Today we can find other examples in Europe. In Sweden, for example, there is the environmentally friendly Smart Student Unit designed by the architectural firm Tengbom in partnership with the University of Lund, which measures just 10 square metres and is entirely made of wood. In Italy, on the other hand, the most famous architect, Renzo Piano, proposed his own version of a micro house. It's called Diogene – to honour the Greek philosopher who abandoned the superficiality of material life and decided to live in a barrel – a reduced-size house displayed at Vitra campus, which is self-sustaining. What makes it so special? It's only 6 square metres large.

Small is beautiful: the advantages of living in a small place

More and more people are choosing to live in spaces smaller than 40 square metres, but what are the advantages? Let's take a look at them together. 

  • Lower costs: a smaller house obviously has lower costs, both in terms of its purchasing price and its utilities. Tiny houses are defined as the cheapest houses in the world: it seems to be possible to build one with less than €30,000, obviously depending on the quality of the materials chosen and the technology used.
  • Speed of construction: in most cases there are no foundations or connections to utilities, and they are prefabricated buildings, all features that allow you to shorten the time for construction and installation.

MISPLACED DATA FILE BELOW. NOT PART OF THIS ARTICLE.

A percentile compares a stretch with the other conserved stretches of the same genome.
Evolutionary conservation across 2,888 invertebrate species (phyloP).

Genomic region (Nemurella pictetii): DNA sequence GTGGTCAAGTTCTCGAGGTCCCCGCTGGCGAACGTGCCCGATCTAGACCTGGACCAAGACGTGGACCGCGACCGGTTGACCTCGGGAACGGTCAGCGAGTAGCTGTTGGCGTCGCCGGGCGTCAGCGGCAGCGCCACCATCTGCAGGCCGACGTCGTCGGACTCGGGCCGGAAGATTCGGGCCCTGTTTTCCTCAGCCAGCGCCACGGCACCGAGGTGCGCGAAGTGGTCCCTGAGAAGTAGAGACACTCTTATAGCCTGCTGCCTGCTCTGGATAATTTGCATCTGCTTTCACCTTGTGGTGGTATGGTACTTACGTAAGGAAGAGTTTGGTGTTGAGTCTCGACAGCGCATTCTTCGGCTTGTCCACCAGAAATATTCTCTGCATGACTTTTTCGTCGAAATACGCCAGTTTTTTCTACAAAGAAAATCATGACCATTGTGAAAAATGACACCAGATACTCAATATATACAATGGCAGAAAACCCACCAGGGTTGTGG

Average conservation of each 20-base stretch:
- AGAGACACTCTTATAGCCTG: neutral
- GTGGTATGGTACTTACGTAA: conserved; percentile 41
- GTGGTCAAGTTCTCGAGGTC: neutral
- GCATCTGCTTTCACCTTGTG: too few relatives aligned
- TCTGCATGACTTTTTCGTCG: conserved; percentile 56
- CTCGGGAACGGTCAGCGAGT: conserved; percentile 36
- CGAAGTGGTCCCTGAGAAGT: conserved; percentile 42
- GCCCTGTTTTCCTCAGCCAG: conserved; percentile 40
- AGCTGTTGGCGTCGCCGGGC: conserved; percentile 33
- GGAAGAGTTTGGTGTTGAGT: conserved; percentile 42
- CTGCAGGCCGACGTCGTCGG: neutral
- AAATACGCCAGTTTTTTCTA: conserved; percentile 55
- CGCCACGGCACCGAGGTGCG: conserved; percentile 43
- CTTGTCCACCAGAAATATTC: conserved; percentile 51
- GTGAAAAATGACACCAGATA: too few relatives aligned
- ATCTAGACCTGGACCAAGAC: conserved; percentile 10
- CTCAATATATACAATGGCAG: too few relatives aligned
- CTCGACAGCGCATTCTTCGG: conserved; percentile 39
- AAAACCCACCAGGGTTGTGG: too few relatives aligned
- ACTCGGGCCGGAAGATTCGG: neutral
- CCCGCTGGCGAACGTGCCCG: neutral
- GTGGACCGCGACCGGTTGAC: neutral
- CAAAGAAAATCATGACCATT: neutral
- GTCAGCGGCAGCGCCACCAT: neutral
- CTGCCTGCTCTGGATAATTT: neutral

• Extreme versatility: since the living space is condensed into a few square metres, everything must be functional, with modular, interchangeable and folding furniture.
  • Sustainability and reduction of environmental impact: this type of living space is often self-sufficient thanks to energy production modules and energy efficiency systems. Furthermore, a reduced surface area also means less impact on the environment, with a considerable reduction in waste since purchases will be limited to what is really essential.
  • Rediscovery of nature: thanks to their very small size, many tiny houses are located in exceptional natural locations. Moreover, their reduced indoor space motivates people to spend more time outdoors, thus reconnecting with the surrounding nature. If they are equipped with wheels, the view can change every day.

The other side of the coin: the disadvantages of confined spaces

But not everyone is convinced that the choice of a micro home is the right one. Indeed, while there are undeniable benefits, there are also some critical issues, especially related to decidedly "mignon" spaces. 

  • Not for long periods: a micro house is not suitable to be lived in for too long, but rather to be used as a holiday home (in fact, it seems that its owners use it as a "second" home) or for a romantic getaway for the weekend.
  • Difficulties with children: lack of space and reduced possibilities of movement could, according to some, cause serious health and social complications (such as depression) because human beings do not live well in overcrowded and undersized environments.
  • Difficulty of movement: many people choose them precisely because you can change "residence" whenever you want, but micro homes are not easy to move to places where you can stay for a long time or permanently due to building regulations. 

Beyond the possible critical issues, tiny houses – through drastic downsizing and maximising of space comfort – are increasingly a sustainable alternative to the modes of contemporary living we are more accustomed to. With their geometrical and functional shapes and cleverly designed furnishings, they show everyone how simplicity can be a good way of living after all.